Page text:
One of my regrets about living in California is that we never had a lemon tree. We knew lots of folks who had them and plucking a fruit for some fresh juice or zest while you're cooking just sounded so nice. Luckily, my friend Sara shared her lemons. We used them several times to make Gentle Lemonade. Mmmm! So good and nicely balanced. Click HERE for the recipe.
We moved back to Georgia last year and imagine my surprise one winter's day while taking a walk when I looked up to see a small lemon tree in a neighbor's yard. North Georgia gets too cold for lemons. How did they do it? The next time I saw my neighbor out gardening, I stopped to ask. With a laugh, she invited me up the driveway to see. The lemon tree is planted in a large plastic pot that sits on a wheeled coaster. On frosty days, she just rolls the lemon tree into her garage!
Oh, the pang of regret, wishing I'd brought some California lemons back east with me! Then came time for my husband to take a business trip to the Bay Area. A quick text message to Sara and soon familiar, dear lemons were on their way. We used them to make lemonade for a family party, carefully saving the seeds to plant. In addition, Sara sent us some cuttings. Those poor plants traveled over two thousand miles in a suitcase, their ends wrapped in damp paper towels and aluminum foil. It took them several days to reach me, so I wasn't sure they'd stand much of a chance. But I got them a big pot and some good quality organic soil. To prepare the cuttings, I snipped off the ends, giving each a fresh, diagonal cut. I let them sit in a vase of lukewarm water overnight to make sure they were hydrated and then dipped each cut end into Bontone brand rooting powder before planting. I found them a spot with partial sun and made sure the soil didn't dry out too much. In the first couple of weeks they lost a lot of leaves. Then the remaining leaves started to perk up. A month later, I can't promise success, but they are looking good.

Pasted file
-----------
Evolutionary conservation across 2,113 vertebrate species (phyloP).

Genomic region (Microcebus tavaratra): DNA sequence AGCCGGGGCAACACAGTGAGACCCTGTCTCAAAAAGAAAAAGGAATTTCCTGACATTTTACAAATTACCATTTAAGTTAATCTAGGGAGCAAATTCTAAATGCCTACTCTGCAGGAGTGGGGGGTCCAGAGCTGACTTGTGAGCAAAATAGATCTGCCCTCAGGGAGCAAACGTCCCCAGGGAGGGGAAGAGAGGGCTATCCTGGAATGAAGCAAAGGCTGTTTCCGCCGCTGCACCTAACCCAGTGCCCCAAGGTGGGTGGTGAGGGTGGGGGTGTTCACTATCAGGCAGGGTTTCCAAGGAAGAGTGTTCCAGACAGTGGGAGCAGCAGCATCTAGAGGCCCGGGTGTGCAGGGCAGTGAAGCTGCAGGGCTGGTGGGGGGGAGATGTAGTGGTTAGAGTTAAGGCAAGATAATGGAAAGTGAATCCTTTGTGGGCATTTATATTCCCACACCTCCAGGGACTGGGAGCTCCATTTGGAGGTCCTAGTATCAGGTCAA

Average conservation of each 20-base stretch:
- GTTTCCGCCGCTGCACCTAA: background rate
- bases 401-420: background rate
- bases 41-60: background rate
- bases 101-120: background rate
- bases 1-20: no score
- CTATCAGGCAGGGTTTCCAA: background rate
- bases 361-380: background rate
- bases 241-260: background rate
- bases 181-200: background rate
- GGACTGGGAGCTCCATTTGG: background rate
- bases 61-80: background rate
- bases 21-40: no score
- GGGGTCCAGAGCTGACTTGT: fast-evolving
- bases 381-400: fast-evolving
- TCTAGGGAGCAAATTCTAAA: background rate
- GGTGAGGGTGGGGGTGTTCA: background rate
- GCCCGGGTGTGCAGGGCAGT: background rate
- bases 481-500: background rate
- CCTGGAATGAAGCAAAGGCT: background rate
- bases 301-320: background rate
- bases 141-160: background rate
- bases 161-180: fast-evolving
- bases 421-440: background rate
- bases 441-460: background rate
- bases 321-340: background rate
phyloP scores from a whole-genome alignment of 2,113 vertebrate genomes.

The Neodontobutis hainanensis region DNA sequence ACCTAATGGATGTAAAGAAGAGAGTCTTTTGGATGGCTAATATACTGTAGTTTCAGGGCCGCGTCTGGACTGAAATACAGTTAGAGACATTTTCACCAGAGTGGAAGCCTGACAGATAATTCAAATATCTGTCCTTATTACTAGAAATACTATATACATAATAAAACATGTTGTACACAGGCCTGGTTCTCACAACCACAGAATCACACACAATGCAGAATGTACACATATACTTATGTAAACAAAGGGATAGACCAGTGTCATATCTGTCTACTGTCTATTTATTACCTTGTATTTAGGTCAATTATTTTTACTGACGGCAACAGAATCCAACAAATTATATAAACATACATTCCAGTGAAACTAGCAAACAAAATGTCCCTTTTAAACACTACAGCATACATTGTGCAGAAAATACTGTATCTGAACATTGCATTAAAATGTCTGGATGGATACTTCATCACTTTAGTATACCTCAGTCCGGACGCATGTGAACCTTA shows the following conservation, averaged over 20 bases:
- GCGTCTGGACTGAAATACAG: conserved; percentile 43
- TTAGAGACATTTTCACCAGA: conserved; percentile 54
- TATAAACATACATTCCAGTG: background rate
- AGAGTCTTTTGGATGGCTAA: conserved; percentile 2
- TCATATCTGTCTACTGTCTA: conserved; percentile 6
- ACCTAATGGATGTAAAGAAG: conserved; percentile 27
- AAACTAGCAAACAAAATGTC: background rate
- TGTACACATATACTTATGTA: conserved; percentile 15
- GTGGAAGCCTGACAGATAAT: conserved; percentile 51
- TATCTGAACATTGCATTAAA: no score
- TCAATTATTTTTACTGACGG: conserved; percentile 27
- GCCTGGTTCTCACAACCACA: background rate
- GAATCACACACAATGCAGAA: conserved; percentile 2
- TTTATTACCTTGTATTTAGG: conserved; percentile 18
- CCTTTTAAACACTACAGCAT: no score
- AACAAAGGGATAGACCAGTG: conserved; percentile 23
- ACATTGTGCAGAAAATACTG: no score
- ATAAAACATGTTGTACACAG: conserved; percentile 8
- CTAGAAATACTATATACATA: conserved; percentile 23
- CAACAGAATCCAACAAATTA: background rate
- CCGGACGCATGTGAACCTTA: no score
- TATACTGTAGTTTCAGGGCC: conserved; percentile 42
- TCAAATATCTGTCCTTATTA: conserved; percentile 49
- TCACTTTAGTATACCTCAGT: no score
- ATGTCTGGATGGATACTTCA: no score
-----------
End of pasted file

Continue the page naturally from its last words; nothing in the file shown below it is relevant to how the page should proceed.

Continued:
Between the seedlings and the cuttings, we soon hope to have our own lemon tree even if it may be a while until it is large enough to bear fruit. My neighbor says her small tree, about three feet high, produces enough lemons that everyone in her family gets a lemon meringue pie for Christmas. Now I'm daydreaming of batches of lemon curd and lemon tarts. And, of course, lemonade.
Thanks, Sara! And thanks, Brian, for carefully ferrying my potential lemon trees home!
Local buddies, I may be successful and end up with more lemon trees than I can handle. Let me know if you would like to adopt one when they are bigger.